The ASC promotes an effective national sports system that offers improved participation in sports activities and helps those who are talented and motivated to reach their potential.
It does this by administering and funding national sporting programs on behalf of the Australian Government and providing leadership, co-ordination and support for the sport sector.
The ASC manages the internationally acclaimed Australian Institute of Sport – the national centre of sports excellence for the training and development of elite athletes and teams.
The Institute gives athletes access to expert coaching, world-leading sports science and sports medicine services, state-of-the-art sports facilities, and opportunities for travel, work and study.
Elite athletes benefit from a supportive network of coaches, managers, scientists, doctors, physiotherapists and nutritionists.
The Australian Institute of Sport (AIS), funded by the Australian Government, leads the development of Australia 's elite athletes with sports facilities and support services of the highest standards.
It provides training in 26 different sports, and programs include biomechanics, physiology, sport psychology, scientific research and talent search.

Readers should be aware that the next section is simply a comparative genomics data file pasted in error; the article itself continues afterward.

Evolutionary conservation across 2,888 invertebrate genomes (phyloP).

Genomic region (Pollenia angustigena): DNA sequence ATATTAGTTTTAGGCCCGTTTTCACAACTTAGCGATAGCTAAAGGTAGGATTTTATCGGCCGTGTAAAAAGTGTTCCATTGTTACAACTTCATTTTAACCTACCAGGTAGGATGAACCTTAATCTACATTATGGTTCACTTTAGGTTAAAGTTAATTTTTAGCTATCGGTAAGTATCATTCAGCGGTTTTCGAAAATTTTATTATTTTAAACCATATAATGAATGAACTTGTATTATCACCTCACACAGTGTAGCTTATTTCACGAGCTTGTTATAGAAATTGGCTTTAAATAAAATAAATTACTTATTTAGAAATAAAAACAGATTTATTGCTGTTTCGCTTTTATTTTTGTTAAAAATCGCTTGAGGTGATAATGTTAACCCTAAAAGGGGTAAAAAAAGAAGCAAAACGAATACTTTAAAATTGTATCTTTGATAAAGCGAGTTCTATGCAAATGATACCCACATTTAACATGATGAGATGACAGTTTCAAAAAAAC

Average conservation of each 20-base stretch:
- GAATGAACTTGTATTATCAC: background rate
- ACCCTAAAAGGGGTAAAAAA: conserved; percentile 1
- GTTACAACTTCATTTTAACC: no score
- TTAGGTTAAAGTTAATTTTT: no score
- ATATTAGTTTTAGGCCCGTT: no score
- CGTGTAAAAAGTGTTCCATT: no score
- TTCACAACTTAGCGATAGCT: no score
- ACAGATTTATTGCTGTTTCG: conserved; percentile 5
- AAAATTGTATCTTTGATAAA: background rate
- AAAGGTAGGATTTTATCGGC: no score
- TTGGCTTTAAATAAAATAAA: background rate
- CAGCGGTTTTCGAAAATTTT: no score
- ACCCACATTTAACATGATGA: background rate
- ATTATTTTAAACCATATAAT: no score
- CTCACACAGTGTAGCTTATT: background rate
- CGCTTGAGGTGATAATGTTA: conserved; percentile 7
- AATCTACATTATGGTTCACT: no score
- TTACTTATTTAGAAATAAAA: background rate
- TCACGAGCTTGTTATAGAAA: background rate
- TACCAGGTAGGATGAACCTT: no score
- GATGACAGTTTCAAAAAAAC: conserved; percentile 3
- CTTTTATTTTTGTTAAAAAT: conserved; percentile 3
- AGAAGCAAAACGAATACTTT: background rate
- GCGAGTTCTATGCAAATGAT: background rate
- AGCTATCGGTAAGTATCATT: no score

More than 75 coaches train the current enrolment of 700 athletes.
At the 2004 Olympic Games, current and former AIS athletes accounted for almost 60 per cent of the team and won 32 of Australia 's 49 medals.
Along with the AIS, Australia also has a comprehensive network of institutes and academies at the state level and in some cases, at the regional level.
Despite our world class development facilities and programs, Australian sport faces strong challenges in the international arena.
Countries such as China and the United Kingdom are pouring money into sports development and are seeing excellent results.
In response to these challenges and to ensure we maintain our international competitiveness, the Australian Government recently boosted its commitment to elite sport.
This increased funding addressed the areas of high performance athlete development, coaching, and sports science.
The funding also increased the AIS scholarship program to enhance training, development and competition opportunities.
All of this will ensure that Australian people continue to see their athletes achieving great things on the world stage.
Building Australian communities through participation
There is a strong link, of course, between elite performance and participation at grass roots levels.
When Australians see heroic performances at the elite level, they are inspired to participate and this strengthens the foundations of Australian sport.
More participants generate a great talent pool and even greater strength at the elite level.
Australian Government support ensures that this cycle of sporting participation and excellence is maintained.